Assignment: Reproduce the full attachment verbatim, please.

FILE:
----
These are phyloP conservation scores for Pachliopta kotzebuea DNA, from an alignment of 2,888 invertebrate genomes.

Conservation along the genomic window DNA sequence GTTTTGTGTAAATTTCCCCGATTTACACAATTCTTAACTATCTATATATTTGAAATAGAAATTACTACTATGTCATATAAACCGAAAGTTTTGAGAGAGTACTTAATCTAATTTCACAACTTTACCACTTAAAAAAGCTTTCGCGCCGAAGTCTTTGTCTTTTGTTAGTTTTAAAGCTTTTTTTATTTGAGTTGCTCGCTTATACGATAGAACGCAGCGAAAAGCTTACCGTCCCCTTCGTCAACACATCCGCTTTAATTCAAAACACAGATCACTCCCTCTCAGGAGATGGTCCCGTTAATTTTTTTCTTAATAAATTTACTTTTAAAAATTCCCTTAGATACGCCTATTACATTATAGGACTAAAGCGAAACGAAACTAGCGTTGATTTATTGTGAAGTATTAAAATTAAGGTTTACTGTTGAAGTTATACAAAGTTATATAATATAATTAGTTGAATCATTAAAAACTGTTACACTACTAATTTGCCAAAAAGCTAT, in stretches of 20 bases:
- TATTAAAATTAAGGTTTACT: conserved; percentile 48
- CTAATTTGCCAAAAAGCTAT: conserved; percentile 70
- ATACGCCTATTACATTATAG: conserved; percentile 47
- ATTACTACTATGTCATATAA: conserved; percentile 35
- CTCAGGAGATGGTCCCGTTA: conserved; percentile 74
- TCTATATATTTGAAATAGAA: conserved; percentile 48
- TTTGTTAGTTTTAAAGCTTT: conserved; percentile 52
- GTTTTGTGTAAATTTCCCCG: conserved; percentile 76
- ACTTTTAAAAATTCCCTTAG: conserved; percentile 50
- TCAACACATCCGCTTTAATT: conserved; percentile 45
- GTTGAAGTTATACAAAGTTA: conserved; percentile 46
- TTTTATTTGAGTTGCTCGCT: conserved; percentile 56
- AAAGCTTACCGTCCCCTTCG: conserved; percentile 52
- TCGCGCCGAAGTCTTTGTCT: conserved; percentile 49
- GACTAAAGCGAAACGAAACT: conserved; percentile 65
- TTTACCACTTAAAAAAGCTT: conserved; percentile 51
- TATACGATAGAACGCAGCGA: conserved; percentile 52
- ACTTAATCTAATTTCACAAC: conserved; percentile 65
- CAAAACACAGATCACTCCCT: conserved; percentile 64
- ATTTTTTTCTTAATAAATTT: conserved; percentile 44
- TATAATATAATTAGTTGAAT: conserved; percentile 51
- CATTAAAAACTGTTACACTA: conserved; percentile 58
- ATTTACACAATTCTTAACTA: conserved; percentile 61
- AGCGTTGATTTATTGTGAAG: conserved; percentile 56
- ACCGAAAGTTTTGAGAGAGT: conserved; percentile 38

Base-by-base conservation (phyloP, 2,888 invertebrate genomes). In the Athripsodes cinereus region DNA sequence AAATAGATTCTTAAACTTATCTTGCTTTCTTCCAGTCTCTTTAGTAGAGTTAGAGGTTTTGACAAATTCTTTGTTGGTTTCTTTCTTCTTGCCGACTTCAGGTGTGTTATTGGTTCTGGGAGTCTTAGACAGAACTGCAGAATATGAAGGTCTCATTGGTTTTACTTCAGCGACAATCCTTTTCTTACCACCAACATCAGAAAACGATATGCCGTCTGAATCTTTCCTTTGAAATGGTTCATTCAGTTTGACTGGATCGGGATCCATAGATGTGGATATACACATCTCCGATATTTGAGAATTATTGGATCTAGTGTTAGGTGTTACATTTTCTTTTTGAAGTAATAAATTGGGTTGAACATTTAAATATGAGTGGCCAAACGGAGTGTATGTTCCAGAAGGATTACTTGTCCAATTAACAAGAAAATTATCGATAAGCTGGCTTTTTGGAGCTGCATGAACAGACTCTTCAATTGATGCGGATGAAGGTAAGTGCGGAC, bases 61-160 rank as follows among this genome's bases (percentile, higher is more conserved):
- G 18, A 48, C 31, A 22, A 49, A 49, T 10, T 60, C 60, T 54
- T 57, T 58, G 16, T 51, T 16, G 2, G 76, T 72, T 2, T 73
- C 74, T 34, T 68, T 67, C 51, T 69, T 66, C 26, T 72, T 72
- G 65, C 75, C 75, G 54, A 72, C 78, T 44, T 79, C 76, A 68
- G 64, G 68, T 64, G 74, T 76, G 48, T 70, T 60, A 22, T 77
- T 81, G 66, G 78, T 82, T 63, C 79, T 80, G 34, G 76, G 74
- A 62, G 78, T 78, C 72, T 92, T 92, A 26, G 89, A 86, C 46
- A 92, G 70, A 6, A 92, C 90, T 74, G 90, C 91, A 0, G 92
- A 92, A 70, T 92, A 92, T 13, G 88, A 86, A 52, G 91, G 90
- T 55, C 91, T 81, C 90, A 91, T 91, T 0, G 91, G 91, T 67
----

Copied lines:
These are phyloP conservation scores for Pachliopta kotzebuea DNA, from an alignment of 2,888 invertebrate genomes.

Conservation along the genomic window DNA sequence GTTTTGTGTAAATTTCCCCGATTTACACAATTCTTAACTATCTATATATTTGAAATAGAAATTACTACTATGTCATATAAACCGAAAGTTTTGAGAGAGTACTTAATCTAATTTCACAACTTTACCACTTAAAAAAGCTTTCGCGCCGAAGTCTTTGTCTTTTGTTAGTTTTAAAGCTTTTTTTATTTGAGTTGCTCGCTTATACGATAGAACGCAGCGAAAAGCTTACCGTCCCCTTCGTCAACACATCCGCTTTAATTCAAAACACAGATCACTCCCTCTCAGGAGATGGTCCCGTTAATTTTTTTCTTAATAAATTTACTTTTAAAAATTCCCTTAGATACGCCTATTACATTATAGGACTAAAGCGAAACGAAACTAGCGTTGATTTATTGTGAAGTATTAAAATTAAGGTTTACTGTTGAAGTTATACAAAGTTATATAATATAATTAGTTGAATCATTAAAAACTGTTACACTACTAATTTGCCAAAAAGCTAT, in stretches of 20 bases:
- TATTAAAATTAAGGTTTACT: conserved; percentile 48
- CTAATTTGCCAAAAAGCTAT: conserved; percentile 70
- ATACGCCTATTACATTATAG: conserved; percentile 47
- ATTACTACTATGTCATATAA: conserved; percentile 35
- CTCAGGAGATGGTCCCGTTA: conserved; percentile 74
- TCTATATATTTGAAATAGAA: conserved; percentile 48
- TTTGTTAGTTTTAAAGCTTT: conserved; percentile 52
- GTTTTGTGTAAATTTCCCCG: conserved; percentile 76
- ACTTTTAAAAATTCCCTTAG: conserved; percentile 50
- TCAACACATCCGCTTTAATT: conserved; percentile 45
- GTTGAAGTTATACAAAGTTA: conserved; percentile 46
- TTTTATTTGAGTTGCTCGCT: conserved; percentile 56
- AAAGCTTACCGTCCCCTTCG: conserved; percentile 52
- TCGCGCCGAAGTCTTTGTCT: conserved; percentile 49
- GACTAAAGCGAAACGAAACT: conserved; percentile 65
- TTTACCACTTAAAAAAGCTT: conserved; percentile 51
- TATACGATAGAACGCAGCGA: conserved; percentile 52
- ACTTAATCTAATTTCACAAC: conserved; percentile 65
- CAAAACACAGATCACTCCCT: conserved; percentile 64
- ATTTTTTTCTTAATAAATTT: conserved; percentile 44
- TATAATATAATTAGTTGAAT: conserved; percentile 51
- CATTAAAAACTGTTACACTA: conserved; percentile 58
- ATTTACACAATTCTTAACTA: conserved; percentile 61
- AGCGTTGATTTATTGTGAAG: conserved; percentile 56
- ACCGAAAGTTTTGAGAGAGT: conserved; percentile 38

Base-by-base conservation (phyloP, 2,888 invertebrate genomes). In the Athripsodes cinereus region DNA sequence AAATAGATTCTTAAACTTATCTTGCTTTCTTCCAGTCTCTTTAGTAGAGTTAGAGGTTTTGACAAATTCTTTGTTGGTTTCTTTCTTCTTGCCGACTTCAGGTGTGTTATTGGTTCTGGGAGTCTTAGACAGAACTGCAGAATATGAAGGTCTCATTGGTTTTACTTCAGCGACAATCCTTTTCTTACCACCAACATCAGAAAACGATATGCCGTCTGAATCTTTCCTTTGAAATGGTTCATTCAGTTTGACTGGATCGGGATCCATAGATGTGGATATACACATCTCCGATATTTGAGAATTATTGGATCTAGTGTTAGGTGTTACATTTTCTTTTTGAAGTAATAAATTGGGTTGAACATTTAAATATGAGTGGCCAAACGGAGTGTATGTTCCAGAAGGATTACTTGTCCAATTAACAAGAAAATTATCGATAAGCTGGCTTTTTGGAGCTGCATGAACAGACTCTTCAATTGATGCGGATGAAGGTAAGTGCGGAC, bases 61-160 rank as follows among this genome's bases (percentile, higher is more conserved):
- G 18, A 48, C 31, A 22, A 49, A 49, T 10, T 60, C 60, T 54
- T 57, T 58, G 16, T 51, T 16, G 2, G 76, T 72, T 2, T 73
- C 74, T 34, T 68, T 67, C 51, T 69, T 66, C 26, T 72, T 72
- G 65, C 75, C 75, G 54, A 72, C 78, T 44, T 79, C 76, A 68
- G 64, G 68, T 64, G 74, T 76, G 48, T 70, T 60, A 22, T 77
- T 81, G 66, G 78, T 82, T 63, C 79, T 80, G 34, G 76, G 74
- A 62, G 78, T 78, C 72, T 92, T 92, A 26, G 89, A 86, C 46
- A 92, G 70, A 6, A 92, C 90, T 74, G 90, C 91, A 0, G 92
- A 92, A 70, T 92, A 92, T 13, G 88, A 86, A 52, G 91, G 90
- T 55, C 91, T 81, C 90, A 91, T 91, T 0, G 91, G 91, T 67